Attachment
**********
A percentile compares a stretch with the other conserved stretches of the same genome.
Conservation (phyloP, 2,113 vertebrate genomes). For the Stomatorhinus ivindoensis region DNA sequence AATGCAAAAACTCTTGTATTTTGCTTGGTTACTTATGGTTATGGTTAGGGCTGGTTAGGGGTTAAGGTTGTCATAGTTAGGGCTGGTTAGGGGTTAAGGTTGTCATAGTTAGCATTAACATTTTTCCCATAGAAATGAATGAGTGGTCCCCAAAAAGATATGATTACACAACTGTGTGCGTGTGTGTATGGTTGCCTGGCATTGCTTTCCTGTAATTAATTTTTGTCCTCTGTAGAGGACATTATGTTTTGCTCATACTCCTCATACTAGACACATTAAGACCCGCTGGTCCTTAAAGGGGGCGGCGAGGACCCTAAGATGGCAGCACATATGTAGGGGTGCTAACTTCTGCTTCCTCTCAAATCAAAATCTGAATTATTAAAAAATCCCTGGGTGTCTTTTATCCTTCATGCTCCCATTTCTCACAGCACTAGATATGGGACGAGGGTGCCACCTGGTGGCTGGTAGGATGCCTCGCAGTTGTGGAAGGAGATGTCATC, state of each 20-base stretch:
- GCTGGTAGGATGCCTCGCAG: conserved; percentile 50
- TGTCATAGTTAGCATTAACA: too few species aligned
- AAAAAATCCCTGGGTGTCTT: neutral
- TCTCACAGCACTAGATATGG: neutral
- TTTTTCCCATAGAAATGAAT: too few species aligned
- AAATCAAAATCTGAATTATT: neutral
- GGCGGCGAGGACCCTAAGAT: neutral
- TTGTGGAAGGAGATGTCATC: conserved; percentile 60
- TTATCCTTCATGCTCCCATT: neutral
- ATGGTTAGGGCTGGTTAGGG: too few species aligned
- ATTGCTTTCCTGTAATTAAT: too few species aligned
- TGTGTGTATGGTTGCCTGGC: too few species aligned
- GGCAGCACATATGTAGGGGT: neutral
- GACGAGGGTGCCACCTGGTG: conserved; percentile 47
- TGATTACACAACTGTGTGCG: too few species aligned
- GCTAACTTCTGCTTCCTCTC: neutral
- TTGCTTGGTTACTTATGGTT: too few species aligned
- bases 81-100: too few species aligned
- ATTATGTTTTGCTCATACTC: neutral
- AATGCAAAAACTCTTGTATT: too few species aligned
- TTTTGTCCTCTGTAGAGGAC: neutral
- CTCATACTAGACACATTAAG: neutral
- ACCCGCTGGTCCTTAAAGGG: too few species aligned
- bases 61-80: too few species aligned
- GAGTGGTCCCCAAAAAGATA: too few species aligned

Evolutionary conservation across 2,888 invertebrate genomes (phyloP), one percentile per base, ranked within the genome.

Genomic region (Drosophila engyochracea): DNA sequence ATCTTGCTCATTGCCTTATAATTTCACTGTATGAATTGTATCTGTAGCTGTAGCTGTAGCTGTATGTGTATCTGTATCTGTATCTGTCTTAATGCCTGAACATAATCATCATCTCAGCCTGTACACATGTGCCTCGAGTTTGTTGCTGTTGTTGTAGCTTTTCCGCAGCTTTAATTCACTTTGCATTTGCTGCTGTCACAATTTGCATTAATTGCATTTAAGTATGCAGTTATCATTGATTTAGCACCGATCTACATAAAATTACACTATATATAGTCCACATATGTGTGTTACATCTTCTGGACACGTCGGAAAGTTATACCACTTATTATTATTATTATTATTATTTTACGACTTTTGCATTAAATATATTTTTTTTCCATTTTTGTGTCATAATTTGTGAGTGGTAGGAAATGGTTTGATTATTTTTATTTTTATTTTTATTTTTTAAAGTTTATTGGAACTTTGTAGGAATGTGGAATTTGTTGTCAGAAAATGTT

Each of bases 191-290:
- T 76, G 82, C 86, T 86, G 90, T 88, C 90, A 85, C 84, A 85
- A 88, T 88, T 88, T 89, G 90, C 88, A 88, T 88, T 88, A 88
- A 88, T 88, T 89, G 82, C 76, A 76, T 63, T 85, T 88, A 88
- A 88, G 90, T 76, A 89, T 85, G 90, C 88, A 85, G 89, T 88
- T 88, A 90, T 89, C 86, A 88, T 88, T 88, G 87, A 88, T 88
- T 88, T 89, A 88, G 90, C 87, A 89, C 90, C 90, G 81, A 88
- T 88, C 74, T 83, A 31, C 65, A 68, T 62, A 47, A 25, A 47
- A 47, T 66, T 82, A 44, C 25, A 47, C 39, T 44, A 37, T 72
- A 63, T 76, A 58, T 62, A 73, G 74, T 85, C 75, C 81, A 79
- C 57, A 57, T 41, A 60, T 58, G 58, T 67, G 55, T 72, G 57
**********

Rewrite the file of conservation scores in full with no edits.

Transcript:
A percentile compares a stretch with the other conserved stretches of the same genome.
Conservation (phyloP, 2,113 vertebrate genomes). For the Stomatorhinus ivindoensis region DNA sequence AATGCAAAAACTCTTGTATTTTGCTTGGTTACTTATGGTTATGGTTAGGGCTGGTTAGGGGTTAAGGTTGTCATAGTTAGGGCTGGTTAGGGGTTAAGGTTGTCATAGTTAGCATTAACATTTTTCCCATAGAAATGAATGAGTGGTCCCCAAAAAGATATGATTACACAACTGTGTGCGTGTGTGTATGGTTGCCTGGCATTGCTTTCCTGTAATTAATTTTTGTCCTCTGTAGAGGACATTATGTTTTGCTCATACTCCTCATACTAGACACATTAAGACCCGCTGGTCCTTAAAGGGGGCGGCGAGGACCCTAAGATGGCAGCACATATGTAGGGGTGCTAACTTCTGCTTCCTCTCAAATCAAAATCTGAATTATTAAAAAATCCCTGGGTGTCTTTTATCCTTCATGCTCCCATTTCTCACAGCACTAGATATGGGACGAGGGTGCCACCTGGTGGCTGGTAGGATGCCTCGCAGTTGTGGAAGGAGATGTCATC, state of each 20-base stretch:
- GCTGGTAGGATGCCTCGCAG: conserved; percentile 50
- TGTCATAGTTAGCATTAACA: too few species aligned
- AAAAAATCCCTGGGTGTCTT: neutral
- TCTCACAGCACTAGATATGG: neutral
- TTTTTCCCATAGAAATGAAT: too few species aligned
- AAATCAAAATCTGAATTATT: neutral
- GGCGGCGAGGACCCTAAGAT: neutral
- TTGTGGAAGGAGATGTCATC: conserved; percentile 60
- TTATCCTTCATGCTCCCATT: neutral
- ATGGTTAGGGCTGGTTAGGG: too few species aligned
- ATTGCTTTCCTGTAATTAAT: too few species aligned
- TGTGTGTATGGTTGCCTGGC: too few species aligned
- GGCAGCACATATGTAGGGGT: neutral
- GACGAGGGTGCCACCTGGTG: conserved; percentile 47
- TGATTACACAACTGTGTGCG: too few species aligned
- GCTAACTTCTGCTTCCTCTC: neutral
- TTGCTTGGTTACTTATGGTT: too few species aligned
- bases 81-100: too few species aligned
- ATTATGTTTTGCTCATACTC: neutral
- AATGCAAAAACTCTTGTATT: too few species aligned
- TTTTGTCCTCTGTAGAGGAC: neutral
- CTCATACTAGACACATTAAG: neutral
- ACCCGCTGGTCCTTAAAGGG: too few species aligned
- bases 61-80: too few species aligned
- GAGTGGTCCCCAAAAAGATA: too few species aligned

Evolutionary conservation across 2,888 invertebrate genomes (phyloP), one percentile per base, ranked within the genome.

Genomic region (Drosophila engyochracea): DNA sequence ATCTTGCTCATTGCCTTATAATTTCACTGTATGAATTGTATCTGTAGCTGTAGCTGTAGCTGTATGTGTATCTGTATCTGTATCTGTCTTAATGCCTGAACATAATCATCATCTCAGCCTGTACACATGTGCCTCGAGTTTGTTGCTGTTGTTGTAGCTTTTCCGCAGCTTTAATTCACTTTGCATTTGCTGCTGTCACAATTTGCATTAATTGCATTTAAGTATGCAGTTATCATTGATTTAGCACCGATCTACATAAAATTACACTATATATAGTCCACATATGTGTGTTACATCTTCTGGACACGTCGGAAAGTTATACCACTTATTATTATTATTATTATTATTTTACGACTTTTGCATTAAATATATTTTTTTTCCATTTTTGTGTCATAATTTGTGAGTGGTAGGAAATGGTTTGATTATTTTTATTTTTATTTTTATTTTTTAAAGTTTATTGGAACTTTGTAGGAATGTGGAATTTGTTGTCAGAAAATGTT

Each of bases 191-290:
- T 76, G 82, C 86, T 86, G 90, T 88, C 90, A 85, C 84, A 85
- A 88, T 88, T 88, T 89, G 90, C 88, A 88, T 88, T 88, A 88
- A 88, T 88, T 89, G 82, C 76, A 76, T 63, T 85, T 88, A 88
- A 88, G 90, T 76, A 89, T 85, G 90, C 88, A 85, G 89, T 88
- T 88, A 90, T 89, C 86, A 88, T 88, T 88, G 87, A 88, T 88
- T 88, T 89, A 88, G 90, C 87, A 89, C 90, C 90, G 81, A 88
- T 88, C 74, T 83, A 31, C 65, A 68, T 62, A 47, A 25, A 47
- A 47, T 66, T 82, A 44, C 25, A 47, C 39, T 44, A 37, T 72
- A 63, T 76, A 58, T 62, A 73, G 74, T 85, C 75, C 81, A 79
- C 57, A 57, T 41, A 60, T 58, G 58, T 67, G 55, T 72, G 57